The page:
I wonder aloud if being a woman in STEM sends chauvinistic remarks her way, but the 34-year-old shakes her head. “The issue isn’t so much about being a woman. Healthcare is one of the few industries primarily staffed with women, given our nurturing instincts. Discrimination against age is a much bigger problem,” she deplores. “Trying to assert your youth in a big organisation can be challenging. ‘You’re young.’ ‘You’re inexperienced.’ ‘How much do you know?’” says Nadiah, mimicking her mockers. “I’m trying to turn that around and to show how much I can bring to the table because I’m young. You can learn from anyone, really. It’s not about looking up to people, but whether you’re willing to learn from those younger or under you.”
More often than not, those reporting to Nadiah are years her senior. In fact, she is the youngest CEO that TMC Life Sciences Berhad has ever entrusted with one of their subsidiaries. “There is such a big gap,” she admits, alluding to both age and mindset. “For instance, when I first started working here my then boss asked, ‘Why do we even need a Facebook account for the hospital? All people do is post complaints.’ I had to explain that, for a lot of people, lacking an online presence is akin to non-existence.”
Since assuming her role, Nadiah has been trying to transmit the idea that technology isn’t necessarily a threat, but a tool. “Just take a look at our recent elections! Social media is a very powerful platform for us folk to rally towards a shared goal,” says the young lady, who personally prefers WhatsApp messages over calls, and encourages the use of applications such as Slidoium, which allow her staff to ask questions anonymously. “I answer every question that comes my way,” she promises. “Whether it’s about staff benefits or personal advice.”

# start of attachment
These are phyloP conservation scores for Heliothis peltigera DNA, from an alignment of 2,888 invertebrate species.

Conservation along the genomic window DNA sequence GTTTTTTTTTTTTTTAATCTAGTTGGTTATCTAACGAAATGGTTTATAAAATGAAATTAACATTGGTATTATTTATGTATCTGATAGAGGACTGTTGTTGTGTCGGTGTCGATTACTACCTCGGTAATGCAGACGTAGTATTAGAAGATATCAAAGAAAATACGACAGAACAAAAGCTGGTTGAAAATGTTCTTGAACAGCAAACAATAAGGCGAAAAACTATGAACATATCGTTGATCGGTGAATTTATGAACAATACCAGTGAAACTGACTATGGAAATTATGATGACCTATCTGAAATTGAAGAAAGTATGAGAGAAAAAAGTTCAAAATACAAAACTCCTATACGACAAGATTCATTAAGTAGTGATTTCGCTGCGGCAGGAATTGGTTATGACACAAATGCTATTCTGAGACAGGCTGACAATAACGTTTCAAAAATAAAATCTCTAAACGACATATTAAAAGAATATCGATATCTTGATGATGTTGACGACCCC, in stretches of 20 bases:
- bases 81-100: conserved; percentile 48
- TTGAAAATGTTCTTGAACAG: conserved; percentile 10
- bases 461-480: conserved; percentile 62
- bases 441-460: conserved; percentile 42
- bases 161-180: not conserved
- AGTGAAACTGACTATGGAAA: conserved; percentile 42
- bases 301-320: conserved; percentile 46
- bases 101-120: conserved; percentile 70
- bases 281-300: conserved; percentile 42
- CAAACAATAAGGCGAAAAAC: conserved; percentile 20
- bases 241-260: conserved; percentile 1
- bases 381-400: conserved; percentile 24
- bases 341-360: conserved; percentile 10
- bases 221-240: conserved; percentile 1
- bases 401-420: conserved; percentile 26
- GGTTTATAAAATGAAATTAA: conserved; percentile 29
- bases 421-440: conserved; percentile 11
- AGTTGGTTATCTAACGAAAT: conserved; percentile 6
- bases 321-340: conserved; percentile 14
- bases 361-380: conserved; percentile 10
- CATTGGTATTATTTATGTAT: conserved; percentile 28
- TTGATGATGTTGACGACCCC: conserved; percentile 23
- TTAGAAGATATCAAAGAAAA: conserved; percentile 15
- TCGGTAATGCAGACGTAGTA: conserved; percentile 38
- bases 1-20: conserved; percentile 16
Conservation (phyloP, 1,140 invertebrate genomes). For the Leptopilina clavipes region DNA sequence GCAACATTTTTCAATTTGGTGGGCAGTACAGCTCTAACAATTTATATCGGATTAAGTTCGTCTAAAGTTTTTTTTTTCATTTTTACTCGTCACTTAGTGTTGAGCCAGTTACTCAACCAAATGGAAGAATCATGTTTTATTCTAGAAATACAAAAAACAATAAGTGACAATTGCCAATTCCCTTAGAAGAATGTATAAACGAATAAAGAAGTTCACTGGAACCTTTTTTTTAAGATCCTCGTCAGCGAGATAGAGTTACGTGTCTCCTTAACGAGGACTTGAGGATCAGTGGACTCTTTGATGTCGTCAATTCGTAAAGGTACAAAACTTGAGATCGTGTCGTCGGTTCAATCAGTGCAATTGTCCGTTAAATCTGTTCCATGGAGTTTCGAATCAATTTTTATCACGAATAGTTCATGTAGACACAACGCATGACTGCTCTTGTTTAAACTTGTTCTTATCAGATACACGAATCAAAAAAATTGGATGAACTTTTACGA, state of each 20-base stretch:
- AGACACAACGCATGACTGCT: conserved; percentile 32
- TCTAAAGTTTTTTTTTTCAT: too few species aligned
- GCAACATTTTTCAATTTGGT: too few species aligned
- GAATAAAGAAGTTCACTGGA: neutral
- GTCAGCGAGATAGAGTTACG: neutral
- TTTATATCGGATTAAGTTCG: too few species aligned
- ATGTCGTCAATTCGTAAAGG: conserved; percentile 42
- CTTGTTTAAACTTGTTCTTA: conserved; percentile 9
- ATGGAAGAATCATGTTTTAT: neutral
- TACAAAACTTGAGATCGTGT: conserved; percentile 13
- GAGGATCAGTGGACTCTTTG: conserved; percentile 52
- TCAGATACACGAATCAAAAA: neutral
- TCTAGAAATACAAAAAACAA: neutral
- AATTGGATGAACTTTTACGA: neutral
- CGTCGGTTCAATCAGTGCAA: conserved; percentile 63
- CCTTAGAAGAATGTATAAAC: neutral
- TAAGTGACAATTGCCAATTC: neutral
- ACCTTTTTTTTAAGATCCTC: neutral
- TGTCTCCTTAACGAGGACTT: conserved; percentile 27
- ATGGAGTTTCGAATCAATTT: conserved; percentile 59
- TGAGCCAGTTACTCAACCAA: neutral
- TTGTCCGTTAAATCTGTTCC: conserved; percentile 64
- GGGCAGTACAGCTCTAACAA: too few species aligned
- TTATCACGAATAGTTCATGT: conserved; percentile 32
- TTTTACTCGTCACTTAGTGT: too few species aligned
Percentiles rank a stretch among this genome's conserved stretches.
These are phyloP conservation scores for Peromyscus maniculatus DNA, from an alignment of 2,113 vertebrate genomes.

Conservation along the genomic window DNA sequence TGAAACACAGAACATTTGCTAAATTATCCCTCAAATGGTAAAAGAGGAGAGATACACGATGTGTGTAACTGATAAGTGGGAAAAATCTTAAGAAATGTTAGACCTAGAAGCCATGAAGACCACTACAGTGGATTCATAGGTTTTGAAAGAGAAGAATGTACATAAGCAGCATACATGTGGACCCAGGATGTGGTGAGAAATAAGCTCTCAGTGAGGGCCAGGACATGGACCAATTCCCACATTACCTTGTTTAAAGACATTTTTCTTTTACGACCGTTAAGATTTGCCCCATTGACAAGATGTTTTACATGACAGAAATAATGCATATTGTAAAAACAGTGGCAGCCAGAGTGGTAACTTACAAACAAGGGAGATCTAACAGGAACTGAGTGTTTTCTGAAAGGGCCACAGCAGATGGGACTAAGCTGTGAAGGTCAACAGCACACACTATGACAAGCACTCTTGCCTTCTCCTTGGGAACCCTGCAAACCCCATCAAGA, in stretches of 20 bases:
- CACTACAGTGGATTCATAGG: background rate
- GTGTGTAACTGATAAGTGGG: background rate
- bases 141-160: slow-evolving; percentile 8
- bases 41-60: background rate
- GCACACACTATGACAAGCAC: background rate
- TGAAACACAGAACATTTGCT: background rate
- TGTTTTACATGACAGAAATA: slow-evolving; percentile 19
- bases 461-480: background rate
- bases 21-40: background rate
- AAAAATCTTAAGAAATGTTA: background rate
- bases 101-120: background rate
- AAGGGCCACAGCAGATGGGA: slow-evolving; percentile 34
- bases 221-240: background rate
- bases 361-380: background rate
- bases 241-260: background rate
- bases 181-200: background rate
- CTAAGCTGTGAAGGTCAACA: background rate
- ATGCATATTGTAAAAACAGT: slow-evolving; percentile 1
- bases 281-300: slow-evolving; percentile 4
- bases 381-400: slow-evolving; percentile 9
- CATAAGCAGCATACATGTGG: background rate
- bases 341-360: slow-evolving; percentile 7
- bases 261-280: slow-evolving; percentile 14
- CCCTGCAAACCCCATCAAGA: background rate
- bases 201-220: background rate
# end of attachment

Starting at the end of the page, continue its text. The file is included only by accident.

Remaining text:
Pre-interview, a friend in the medical tourism industry was delighted to hear who our July cover star was going to be. “Nadiah Wan? I’ve met her! She’s very receptive to new ways of doing things,” he gushed, bringing me to Nadiah’s present words: “I always tell my colleagues that the worst thing they can say is, ‘I’m doing this because that’s how we have always done it.’ I don’t relate to that nor do I care,” she says flatly. “Imagine: the first iPhone was only released 11 years ago in June 2007. The world is changing so rapidly that whatever methods were employed in the past—or now, for that matter—might not be relevant in the future. Being stuck in the old, comfortable ways obstructs our means to see this. That’s why it’s so important to hire more youth: they have higher stakes in the future and should have a say in how things will pan out.”
SAYING IT WITH STYLE
“I do believe that fashion can convey a message in the workplace or about the self,” states our interviewee.
So what does today’s CEO look like? Not like Nadiah, according to some! “A nurse once sprung upon me in the lift,” begins Nadiah. “She said, ‘You don’t dress like a CEO. You’re missing the full suit!’ But I like that,” she smiles. “I’m young. I’m not going to pretend to be older by dressing in a suit, which by the way I think is a holdover from the Industrial Revolution; women back then had to dress like men to be taken more seriously.”
She smooths out the fabric of her chic black dress. “My look makes it easier for my colleagues to approach me. Malaysia is such a hierarchal society that some think, ‘You’re management, I’m an employee.’ I want to break down these barriers and to promote the idea that at the end of the day, it all comes down to doing good work. These? Thank you. They’re from the National Gallery of Victoria Museum in Melbourne,” she says, fingering the remarkable jet black, onyx-like earrings on her earlobes, after I pointed out how nice they were.
An affinity for minimalist and architectural jewellery and handbags crafted by independent designers leads Nadiah on treasure hunts around the globe. “I derive pleasure in hunting down indie brands, as they often have unique visions, and are very well-made for the price. It’s cool becoming part of their story just as they start out. And with jewellery or accessories, it doesn’t matter if you put on weight,” she adds slyly.
“I guess you could say I lean towards independent brands, as it totally fits my character,” she smiles.
YOU MAY ALSO LIKE